To prevent automated spam submissions leave this field empty.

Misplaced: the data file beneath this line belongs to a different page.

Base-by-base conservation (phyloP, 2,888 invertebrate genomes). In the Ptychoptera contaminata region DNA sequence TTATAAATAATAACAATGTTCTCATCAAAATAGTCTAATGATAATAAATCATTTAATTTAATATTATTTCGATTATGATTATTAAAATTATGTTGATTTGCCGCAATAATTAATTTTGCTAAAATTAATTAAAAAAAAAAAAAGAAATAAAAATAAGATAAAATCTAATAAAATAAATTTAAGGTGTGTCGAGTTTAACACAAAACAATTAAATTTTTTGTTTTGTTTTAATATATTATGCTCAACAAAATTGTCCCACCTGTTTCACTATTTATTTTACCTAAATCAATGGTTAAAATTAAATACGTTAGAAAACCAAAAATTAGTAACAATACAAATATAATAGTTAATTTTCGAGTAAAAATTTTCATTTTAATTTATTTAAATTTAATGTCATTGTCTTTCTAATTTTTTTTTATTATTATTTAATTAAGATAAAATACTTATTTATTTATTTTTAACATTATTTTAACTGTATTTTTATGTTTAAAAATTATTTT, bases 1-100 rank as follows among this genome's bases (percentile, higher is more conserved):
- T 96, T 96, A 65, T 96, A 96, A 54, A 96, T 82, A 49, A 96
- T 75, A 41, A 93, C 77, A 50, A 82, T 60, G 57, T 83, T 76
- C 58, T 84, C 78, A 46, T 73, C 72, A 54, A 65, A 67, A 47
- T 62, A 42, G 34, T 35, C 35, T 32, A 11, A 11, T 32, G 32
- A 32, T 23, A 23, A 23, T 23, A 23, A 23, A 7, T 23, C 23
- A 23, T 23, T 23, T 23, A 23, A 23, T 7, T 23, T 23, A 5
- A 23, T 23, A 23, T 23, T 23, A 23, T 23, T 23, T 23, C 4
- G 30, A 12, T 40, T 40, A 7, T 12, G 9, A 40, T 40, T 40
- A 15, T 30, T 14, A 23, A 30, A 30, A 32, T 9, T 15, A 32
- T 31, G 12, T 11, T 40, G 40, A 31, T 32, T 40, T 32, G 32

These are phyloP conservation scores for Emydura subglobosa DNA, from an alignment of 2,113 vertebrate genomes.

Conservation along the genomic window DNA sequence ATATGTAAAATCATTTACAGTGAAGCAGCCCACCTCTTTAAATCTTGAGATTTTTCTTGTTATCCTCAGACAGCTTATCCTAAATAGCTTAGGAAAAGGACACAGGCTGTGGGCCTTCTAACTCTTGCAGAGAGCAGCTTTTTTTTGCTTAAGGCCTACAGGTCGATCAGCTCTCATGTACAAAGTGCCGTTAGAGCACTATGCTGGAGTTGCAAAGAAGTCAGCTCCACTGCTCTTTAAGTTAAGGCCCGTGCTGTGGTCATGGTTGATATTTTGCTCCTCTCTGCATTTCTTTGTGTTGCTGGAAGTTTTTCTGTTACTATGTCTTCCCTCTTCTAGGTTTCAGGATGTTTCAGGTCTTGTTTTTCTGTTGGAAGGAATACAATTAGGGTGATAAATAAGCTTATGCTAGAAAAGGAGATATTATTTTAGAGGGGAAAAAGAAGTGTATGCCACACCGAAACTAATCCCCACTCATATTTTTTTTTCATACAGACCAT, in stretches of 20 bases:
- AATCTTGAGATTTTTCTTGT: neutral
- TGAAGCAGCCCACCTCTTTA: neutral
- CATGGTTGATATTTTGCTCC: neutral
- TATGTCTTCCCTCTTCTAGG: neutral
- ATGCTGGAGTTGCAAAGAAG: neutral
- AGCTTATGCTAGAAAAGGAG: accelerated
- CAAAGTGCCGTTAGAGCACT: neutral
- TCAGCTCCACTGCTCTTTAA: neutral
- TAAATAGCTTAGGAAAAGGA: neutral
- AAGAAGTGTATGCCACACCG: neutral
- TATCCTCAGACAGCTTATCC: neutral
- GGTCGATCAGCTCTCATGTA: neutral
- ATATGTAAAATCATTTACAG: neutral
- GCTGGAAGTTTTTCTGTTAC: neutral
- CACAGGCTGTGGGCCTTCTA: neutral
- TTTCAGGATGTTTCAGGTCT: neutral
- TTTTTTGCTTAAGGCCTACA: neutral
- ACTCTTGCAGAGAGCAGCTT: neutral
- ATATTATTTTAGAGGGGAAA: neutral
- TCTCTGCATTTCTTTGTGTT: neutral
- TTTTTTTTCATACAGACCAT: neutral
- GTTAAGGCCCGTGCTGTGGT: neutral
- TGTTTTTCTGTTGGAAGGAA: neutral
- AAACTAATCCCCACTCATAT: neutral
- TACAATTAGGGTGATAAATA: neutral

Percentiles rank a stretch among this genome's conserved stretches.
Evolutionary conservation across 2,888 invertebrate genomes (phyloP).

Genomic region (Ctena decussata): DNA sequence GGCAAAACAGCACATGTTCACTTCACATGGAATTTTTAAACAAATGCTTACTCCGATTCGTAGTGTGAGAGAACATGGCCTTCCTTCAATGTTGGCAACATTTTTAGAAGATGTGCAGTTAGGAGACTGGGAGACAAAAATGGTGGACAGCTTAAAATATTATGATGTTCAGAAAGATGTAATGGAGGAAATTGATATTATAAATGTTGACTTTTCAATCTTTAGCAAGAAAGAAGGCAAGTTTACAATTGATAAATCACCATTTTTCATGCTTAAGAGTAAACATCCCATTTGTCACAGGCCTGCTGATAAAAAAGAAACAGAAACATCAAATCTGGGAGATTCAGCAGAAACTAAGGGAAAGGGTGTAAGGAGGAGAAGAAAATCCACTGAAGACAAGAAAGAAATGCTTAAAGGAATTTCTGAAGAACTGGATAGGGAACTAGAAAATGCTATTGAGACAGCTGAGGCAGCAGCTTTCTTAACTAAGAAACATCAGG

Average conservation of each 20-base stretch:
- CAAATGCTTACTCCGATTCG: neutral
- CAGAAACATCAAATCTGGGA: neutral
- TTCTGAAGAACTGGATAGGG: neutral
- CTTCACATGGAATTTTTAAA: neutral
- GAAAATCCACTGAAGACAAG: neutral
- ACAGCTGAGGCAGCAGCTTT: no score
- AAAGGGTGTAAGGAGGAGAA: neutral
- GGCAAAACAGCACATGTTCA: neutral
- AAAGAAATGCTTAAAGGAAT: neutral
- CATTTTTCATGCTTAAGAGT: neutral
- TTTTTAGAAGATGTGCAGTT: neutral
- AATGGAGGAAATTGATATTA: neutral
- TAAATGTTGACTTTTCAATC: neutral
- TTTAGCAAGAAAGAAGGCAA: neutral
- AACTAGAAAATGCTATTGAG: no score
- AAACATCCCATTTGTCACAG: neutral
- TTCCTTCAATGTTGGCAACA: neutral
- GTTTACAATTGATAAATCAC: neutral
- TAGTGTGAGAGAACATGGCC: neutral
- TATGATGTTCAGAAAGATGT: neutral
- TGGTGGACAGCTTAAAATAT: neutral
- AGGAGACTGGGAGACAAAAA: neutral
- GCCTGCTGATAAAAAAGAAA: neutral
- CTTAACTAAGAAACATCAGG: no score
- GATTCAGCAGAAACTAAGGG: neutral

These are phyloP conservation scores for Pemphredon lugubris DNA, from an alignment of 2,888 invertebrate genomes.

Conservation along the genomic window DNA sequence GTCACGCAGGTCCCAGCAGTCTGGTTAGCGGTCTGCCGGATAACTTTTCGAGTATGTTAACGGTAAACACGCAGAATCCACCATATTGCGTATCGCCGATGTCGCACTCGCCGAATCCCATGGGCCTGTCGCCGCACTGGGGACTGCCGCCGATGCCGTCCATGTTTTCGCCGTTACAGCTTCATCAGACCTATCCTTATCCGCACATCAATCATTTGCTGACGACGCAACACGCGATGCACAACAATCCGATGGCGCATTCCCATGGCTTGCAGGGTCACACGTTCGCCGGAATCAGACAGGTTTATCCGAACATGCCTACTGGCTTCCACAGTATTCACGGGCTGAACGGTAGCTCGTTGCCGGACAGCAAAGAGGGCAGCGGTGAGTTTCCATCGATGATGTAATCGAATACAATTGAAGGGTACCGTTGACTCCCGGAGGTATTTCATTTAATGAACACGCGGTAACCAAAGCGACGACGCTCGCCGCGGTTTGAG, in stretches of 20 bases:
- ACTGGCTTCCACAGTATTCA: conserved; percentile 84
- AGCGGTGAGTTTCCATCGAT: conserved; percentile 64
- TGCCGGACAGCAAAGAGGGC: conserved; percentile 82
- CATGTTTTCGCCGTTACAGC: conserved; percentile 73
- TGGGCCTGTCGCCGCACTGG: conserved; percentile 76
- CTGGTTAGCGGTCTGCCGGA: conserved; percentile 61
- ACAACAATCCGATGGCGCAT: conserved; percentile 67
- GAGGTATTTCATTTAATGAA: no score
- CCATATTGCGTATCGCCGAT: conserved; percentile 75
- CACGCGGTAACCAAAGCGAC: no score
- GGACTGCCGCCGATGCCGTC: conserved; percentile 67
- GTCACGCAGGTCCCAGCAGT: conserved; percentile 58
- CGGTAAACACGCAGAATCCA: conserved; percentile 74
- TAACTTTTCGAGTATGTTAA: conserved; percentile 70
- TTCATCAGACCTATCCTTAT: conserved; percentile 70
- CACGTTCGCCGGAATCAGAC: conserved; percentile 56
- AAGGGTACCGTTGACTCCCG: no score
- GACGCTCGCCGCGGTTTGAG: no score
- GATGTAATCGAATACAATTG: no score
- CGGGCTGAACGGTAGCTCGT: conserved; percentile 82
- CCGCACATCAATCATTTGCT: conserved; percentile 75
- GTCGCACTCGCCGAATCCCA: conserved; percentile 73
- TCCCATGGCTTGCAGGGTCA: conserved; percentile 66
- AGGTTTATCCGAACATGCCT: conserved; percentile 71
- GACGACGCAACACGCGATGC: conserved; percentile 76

On May 24, 2016, the Grand Chamber of the European Court of Human Rights issued its judgment in Biao v. Denmark, ruling that Danish immigration laws on family reunion were discriminatory. The complaint centered on the refusal of Danish immigration authorities to grant a married couple a residence permit for family reunion on the grounds that they did not comply with a provision of the Danish “Aliens Act” requiring that they not have stronger ties with another country (the so-called “attachment requirement”). The applicants claimed that this refusal constituted a violation of their right to respect for private and family life under Article 8 of the European Convention on Human Rights. Additionally, the applicants claimed that an amendment to the Aliens Act lifting the attachment requirement for those who had held Danish citizenship for at least twenty-eight years (the “28-year rule”) resulted in discrimination between natural-born Danish citizens and those of foreign origin who had acquired citizenship, in contravention of Article 14 of the Convention (prohibition of discrimination), when read in conjunction with Article 8. According to the press release, the Grand Chamber reasoned that Denmark’s justification for the 28-year rule (controlling immigration and improving integration) was largely based on “rather speculative arguments.” In the Court’s view, whether integration would be successful could not be determined solely by the amount of time an individual had been a citizen. The Court held that there had been a violation of Article 14 of the Convention, when read in conjunction with Article 8, and that it was therefore unnecessary to examine the application separately under Article 8. In particular, the Court found that Denmark “had failed to show that there were compelling or very weighty reasons unrelated to ethnic origin to justify the indirect discriminatory effect of the 28-year rule.”